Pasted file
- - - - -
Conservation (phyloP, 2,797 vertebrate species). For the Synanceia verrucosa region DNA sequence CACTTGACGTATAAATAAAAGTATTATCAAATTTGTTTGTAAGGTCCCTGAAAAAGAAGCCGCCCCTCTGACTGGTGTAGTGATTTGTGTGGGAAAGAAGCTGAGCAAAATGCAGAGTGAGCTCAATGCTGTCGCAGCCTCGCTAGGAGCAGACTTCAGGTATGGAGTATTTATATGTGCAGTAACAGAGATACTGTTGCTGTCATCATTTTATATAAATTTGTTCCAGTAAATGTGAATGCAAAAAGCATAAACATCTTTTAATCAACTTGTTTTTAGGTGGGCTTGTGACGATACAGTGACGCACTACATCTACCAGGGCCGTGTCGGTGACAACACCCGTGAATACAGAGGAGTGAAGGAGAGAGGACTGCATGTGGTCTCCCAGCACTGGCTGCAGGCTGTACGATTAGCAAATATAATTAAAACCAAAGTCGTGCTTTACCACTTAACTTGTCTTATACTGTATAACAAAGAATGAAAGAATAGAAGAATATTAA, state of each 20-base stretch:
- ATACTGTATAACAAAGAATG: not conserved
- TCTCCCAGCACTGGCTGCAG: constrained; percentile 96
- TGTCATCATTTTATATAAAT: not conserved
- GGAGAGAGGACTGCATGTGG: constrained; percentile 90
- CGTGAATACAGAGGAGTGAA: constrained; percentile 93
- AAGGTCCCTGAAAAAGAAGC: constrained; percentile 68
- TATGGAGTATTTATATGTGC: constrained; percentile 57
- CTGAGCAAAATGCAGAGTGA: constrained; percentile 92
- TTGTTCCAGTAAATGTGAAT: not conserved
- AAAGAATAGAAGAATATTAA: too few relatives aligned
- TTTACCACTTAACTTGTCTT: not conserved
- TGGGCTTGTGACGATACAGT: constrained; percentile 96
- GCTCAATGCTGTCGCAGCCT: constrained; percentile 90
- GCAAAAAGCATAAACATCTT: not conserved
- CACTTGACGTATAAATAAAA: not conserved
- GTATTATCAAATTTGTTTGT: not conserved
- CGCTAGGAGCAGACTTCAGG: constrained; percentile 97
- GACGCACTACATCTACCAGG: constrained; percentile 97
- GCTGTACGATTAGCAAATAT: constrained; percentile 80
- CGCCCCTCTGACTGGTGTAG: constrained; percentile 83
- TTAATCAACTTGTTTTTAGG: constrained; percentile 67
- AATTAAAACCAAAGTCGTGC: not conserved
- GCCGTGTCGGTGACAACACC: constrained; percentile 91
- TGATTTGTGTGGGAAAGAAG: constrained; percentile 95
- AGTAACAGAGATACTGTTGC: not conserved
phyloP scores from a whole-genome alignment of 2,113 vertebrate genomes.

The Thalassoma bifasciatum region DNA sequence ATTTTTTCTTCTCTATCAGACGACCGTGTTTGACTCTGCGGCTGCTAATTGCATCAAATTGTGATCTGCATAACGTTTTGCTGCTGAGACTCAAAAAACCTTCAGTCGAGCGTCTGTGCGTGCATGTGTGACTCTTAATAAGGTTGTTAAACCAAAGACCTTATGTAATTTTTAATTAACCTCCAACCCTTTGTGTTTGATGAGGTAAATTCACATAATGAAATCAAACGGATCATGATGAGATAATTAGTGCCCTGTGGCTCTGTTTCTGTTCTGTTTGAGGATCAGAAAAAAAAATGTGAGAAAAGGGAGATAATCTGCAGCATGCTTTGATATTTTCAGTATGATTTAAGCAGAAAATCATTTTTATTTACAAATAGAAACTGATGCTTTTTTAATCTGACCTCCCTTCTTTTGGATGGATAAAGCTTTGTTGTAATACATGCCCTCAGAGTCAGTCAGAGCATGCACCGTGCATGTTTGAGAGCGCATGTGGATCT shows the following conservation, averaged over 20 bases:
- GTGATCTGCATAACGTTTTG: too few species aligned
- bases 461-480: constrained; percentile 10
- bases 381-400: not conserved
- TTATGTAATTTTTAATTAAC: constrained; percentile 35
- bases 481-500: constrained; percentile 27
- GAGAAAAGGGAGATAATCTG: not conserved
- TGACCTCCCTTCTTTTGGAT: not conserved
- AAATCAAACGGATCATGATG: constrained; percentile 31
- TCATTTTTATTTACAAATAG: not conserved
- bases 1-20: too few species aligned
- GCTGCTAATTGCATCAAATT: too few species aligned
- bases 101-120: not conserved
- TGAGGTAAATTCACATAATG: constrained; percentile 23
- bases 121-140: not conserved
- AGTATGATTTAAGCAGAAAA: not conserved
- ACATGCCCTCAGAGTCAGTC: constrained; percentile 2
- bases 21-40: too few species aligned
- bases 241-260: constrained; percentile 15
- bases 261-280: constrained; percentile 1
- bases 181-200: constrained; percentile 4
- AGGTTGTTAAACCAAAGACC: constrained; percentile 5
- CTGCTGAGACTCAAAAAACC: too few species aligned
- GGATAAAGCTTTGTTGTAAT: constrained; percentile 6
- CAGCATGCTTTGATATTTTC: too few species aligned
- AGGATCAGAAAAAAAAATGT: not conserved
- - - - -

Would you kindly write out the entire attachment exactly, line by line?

Conservation (phyloP, 2,797 vertebrate species). For the Synanceia verrucosa region DNA sequence CACTTGACGTATAAATAAAAGTATTATCAAATTTGTTTGTAAGGTCCCTGAAAAAGAAGCCGCCCCTCTGACTGGTGTAGTGATTTGTGTGGGAAAGAAGCTGAGCAAAATGCAGAGTGAGCTCAATGCTGTCGCAGCCTCGCTAGGAGCAGACTTCAGGTATGGAGTATTTATATGTGCAGTAACAGAGATACTGTTGCTGTCATCATTTTATATAAATTTGTTCCAGTAAATGTGAATGCAAAAAGCATAAACATCTTTTAATCAACTTGTTTTTAGGTGGGCTTGTGACGATACAGTGACGCACTACATCTACCAGGGCCGTGTCGGTGACAACACCCGTGAATACAGAGGAGTGAAGGAGAGAGGACTGCATGTGGTCTCCCAGCACTGGCTGCAGGCTGTACGATTAGCAAATATAATTAAAACCAAAGTCGTGCTTTACCACTTAACTTGTCTTATACTGTATAACAAAGAATGAAAGAATAGAAGAATATTAA, state of each 20-base stretch:
- ATACTGTATAACAAAGAATG: not conserved
- TCTCCCAGCACTGGCTGCAG: constrained; percentile 96
- TGTCATCATTTTATATAAAT: not conserved
- GGAGAGAGGACTGCATGTGG: constrained; percentile 90
- CGTGAATACAGAGGAGTGAA: constrained; percentile 93
- AAGGTCCCTGAAAAAGAAGC: constrained; percentile 68
- TATGGAGTATTTATATGTGC: constrained; percentile 57
- CTGAGCAAAATGCAGAGTGA: constrained; percentile 92
- TTGTTCCAGTAAATGTGAAT: not conserved
- AAAGAATAGAAGAATATTAA: too few relatives aligned
- TTTACCACTTAACTTGTCTT: not conserved
- TGGGCTTGTGACGATACAGT: constrained; percentile 96
- GCTCAATGCTGTCGCAGCCT: constrained; percentile 90
- GCAAAAAGCATAAACATCTT: not conserved
- CACTTGACGTATAAATAAAA: not conserved
- GTATTATCAAATTTGTTTGT: not conserved
- CGCTAGGAGCAGACTTCAGG: constrained; percentile 97
- GACGCACTACATCTACCAGG: constrained; percentile 97
- GCTGTACGATTAGCAAATAT: constrained; percentile 80
- CGCCCCTCTGACTGGTGTAG: constrained; percentile 83
- TTAATCAACTTGTTTTTAGG: constrained; percentile 67
- AATTAAAACCAAAGTCGTGC: not conserved
- GCCGTGTCGGTGACAACACC: constrained; percentile 91
- TGATTTGTGTGGGAAAGAAG: constrained; percentile 95
- AGTAACAGAGATACTGTTGC: not conserved
phyloP scores from a whole-genome alignment of 2,113 vertebrate genomes.

The Thalassoma bifasciatum region DNA sequence ATTTTTTCTTCTCTATCAGACGACCGTGTTTGACTCTGCGGCTGCTAATTGCATCAAATTGTGATCTGCATAACGTTTTGCTGCTGAGACTCAAAAAACCTTCAGTCGAGCGTCTGTGCGTGCATGTGTGACTCTTAATAAGGTTGTTAAACCAAAGACCTTATGTAATTTTTAATTAACCTCCAACCCTTTGTGTTTGATGAGGTAAATTCACATAATGAAATCAAACGGATCATGATGAGATAATTAGTGCCCTGTGGCTCTGTTTCTGTTCTGTTTGAGGATCAGAAAAAAAAATGTGAGAAAAGGGAGATAATCTGCAGCATGCTTTGATATTTTCAGTATGATTTAAGCAGAAAATCATTTTTATTTACAAATAGAAACTGATGCTTTTTTAATCTGACCTCCCTTCTTTTGGATGGATAAAGCTTTGTTGTAATACATGCCCTCAGAGTCAGTCAGAGCATGCACCGTGCATGTTTGAGAGCGCATGTGGATCT shows the following conservation, averaged over 20 bases:
- GTGATCTGCATAACGTTTTG: too few species aligned
- bases 461-480: constrained; percentile 10
- bases 381-400: not conserved
- TTATGTAATTTTTAATTAAC: constrained; percentile 35
- bases 481-500: constrained; percentile 27
- GAGAAAAGGGAGATAATCTG: not conserved
- TGACCTCCCTTCTTTTGGAT: not conserved
- AAATCAAACGGATCATGATG: constrained; percentile 31
- TCATTTTTATTTACAAATAG: not conserved
- bases 1-20: too few species aligned
- GCTGCTAATTGCATCAAATT: too few species aligned
- bases 101-120: not conserved
- TGAGGTAAATTCACATAATG: constrained; percentile 23
- bases 121-140: not conserved
- AGTATGATTTAAGCAGAAAA: not conserved
- ACATGCCCTCAGAGTCAGTC: constrained; percentile 2
- bases 21-40: too few species aligned
- bases 241-260: constrained; percentile 15
- bases 261-280: constrained; percentile 1
- bases 181-200: constrained; percentile 4
- AGGTTGTTAAACCAAAGACC: constrained; percentile 5
- CTGCTGAGACTCAAAAAACC: too few species aligned
- GGATAAAGCTTTGTTGTAAT: constrained; percentile 6
- CAGCATGCTTTGATATTTTC: too few species aligned
- AGGATCAGAAAAAAAAATGT: not conserved